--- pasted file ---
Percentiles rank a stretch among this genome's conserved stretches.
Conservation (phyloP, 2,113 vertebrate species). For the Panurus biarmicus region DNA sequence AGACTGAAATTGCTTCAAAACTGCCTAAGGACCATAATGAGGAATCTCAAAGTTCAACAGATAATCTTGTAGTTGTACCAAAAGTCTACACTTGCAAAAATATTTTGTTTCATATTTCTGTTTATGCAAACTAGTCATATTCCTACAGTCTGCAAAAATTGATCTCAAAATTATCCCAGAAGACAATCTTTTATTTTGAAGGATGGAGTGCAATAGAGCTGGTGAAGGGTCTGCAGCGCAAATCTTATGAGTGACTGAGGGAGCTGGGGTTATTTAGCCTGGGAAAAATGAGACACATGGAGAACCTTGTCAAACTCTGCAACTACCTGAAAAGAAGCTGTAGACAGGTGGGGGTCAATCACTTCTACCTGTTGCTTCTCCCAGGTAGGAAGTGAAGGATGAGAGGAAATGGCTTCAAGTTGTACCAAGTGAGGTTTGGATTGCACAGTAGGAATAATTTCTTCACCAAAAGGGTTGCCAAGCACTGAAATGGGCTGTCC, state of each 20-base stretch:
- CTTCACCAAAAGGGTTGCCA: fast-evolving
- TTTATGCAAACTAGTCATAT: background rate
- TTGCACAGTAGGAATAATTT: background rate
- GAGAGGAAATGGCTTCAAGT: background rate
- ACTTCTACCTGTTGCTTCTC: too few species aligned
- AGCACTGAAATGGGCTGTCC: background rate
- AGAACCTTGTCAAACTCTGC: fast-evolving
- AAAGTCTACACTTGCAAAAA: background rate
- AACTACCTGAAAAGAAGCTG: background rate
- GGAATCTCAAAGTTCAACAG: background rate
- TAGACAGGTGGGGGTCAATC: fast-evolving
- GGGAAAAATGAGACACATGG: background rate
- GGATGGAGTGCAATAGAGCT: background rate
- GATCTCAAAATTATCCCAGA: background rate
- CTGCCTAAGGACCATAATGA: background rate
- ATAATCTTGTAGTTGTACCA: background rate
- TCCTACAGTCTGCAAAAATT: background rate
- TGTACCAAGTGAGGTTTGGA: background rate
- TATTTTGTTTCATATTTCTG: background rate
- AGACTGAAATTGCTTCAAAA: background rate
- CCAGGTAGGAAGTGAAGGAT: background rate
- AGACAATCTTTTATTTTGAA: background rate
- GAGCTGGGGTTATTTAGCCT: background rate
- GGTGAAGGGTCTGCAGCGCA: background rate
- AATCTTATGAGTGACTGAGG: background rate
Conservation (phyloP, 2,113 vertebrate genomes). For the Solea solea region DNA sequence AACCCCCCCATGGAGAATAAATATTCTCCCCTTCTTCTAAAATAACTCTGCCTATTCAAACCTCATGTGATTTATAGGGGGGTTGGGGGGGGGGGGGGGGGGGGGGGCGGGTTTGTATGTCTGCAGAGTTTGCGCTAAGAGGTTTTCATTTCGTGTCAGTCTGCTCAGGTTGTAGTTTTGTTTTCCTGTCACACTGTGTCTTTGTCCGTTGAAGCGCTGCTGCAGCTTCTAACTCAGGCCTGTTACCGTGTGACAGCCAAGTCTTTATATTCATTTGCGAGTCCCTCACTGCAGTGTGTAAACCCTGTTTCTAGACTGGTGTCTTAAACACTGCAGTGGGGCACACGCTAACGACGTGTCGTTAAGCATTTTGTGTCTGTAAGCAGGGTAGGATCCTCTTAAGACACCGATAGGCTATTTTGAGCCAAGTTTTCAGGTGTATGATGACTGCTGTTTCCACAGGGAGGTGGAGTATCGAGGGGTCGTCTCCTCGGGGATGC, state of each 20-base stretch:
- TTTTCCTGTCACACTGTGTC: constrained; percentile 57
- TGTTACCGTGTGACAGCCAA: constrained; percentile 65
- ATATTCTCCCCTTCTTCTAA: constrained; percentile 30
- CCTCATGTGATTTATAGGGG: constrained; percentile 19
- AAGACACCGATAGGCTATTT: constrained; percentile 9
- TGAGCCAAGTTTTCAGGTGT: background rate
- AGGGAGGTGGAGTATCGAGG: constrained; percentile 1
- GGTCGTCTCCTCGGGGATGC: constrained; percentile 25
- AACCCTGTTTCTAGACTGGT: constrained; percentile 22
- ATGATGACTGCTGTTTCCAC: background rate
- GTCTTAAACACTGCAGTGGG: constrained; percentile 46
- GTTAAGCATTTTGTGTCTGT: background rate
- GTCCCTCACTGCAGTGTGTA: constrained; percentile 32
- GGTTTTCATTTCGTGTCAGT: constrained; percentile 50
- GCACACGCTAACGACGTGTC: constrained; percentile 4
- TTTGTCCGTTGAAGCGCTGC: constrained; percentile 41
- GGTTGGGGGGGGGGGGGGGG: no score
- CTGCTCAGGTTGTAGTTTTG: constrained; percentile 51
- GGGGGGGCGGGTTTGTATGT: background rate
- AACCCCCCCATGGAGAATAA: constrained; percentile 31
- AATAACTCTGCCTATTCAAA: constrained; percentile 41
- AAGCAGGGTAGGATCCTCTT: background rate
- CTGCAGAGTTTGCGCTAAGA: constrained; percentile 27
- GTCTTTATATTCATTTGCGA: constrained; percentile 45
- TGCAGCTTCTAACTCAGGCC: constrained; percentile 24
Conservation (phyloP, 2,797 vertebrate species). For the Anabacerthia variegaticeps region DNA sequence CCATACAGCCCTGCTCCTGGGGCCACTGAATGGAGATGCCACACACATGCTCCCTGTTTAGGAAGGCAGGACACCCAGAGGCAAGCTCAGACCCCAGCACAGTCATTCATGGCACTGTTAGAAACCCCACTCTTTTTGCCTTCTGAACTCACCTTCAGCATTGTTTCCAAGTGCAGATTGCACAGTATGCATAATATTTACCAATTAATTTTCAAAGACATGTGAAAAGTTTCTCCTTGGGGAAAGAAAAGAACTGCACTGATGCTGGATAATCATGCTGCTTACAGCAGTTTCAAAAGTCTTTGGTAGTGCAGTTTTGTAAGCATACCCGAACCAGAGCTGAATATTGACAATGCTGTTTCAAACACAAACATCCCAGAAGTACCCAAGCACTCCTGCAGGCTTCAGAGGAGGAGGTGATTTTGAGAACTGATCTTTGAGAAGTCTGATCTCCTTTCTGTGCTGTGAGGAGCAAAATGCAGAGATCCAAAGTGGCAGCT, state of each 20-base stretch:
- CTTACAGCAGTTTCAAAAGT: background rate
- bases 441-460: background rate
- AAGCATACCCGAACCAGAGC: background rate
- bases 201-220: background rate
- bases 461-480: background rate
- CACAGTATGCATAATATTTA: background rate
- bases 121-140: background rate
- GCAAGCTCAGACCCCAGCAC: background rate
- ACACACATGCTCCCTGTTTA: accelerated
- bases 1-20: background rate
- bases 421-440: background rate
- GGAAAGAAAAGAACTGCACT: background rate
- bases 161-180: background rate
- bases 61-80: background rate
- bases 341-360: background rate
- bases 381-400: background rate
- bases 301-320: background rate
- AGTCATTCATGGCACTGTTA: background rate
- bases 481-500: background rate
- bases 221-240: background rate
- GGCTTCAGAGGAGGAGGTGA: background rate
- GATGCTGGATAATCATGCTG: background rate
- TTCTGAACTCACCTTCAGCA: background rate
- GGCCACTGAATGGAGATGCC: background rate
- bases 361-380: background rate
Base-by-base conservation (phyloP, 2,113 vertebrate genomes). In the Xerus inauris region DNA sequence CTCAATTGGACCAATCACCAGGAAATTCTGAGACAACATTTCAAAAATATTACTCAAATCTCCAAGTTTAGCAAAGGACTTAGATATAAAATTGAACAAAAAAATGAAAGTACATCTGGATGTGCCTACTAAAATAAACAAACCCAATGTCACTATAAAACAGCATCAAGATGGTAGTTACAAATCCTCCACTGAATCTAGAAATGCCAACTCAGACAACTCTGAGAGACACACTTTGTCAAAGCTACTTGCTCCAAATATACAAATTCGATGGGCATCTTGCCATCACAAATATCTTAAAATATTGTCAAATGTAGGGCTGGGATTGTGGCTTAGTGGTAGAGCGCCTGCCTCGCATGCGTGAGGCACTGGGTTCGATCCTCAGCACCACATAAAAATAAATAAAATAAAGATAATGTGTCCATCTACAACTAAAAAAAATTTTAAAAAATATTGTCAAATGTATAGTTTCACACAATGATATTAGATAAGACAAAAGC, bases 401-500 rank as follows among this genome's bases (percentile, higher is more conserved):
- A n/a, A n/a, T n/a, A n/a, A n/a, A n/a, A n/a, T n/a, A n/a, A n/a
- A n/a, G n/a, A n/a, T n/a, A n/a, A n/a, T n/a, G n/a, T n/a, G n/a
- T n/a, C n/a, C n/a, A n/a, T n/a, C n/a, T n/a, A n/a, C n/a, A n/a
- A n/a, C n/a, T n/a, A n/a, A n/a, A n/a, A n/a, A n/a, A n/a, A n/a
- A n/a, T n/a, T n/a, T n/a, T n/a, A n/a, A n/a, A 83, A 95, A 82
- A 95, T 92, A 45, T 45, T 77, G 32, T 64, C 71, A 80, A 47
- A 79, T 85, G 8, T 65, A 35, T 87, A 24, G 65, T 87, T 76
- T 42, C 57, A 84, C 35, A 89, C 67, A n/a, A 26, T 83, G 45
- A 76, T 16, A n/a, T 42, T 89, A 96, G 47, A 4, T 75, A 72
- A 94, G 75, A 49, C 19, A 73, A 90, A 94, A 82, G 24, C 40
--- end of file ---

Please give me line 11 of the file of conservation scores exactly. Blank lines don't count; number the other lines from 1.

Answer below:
- AACTACCTGAAAAGAAGCTG: background rate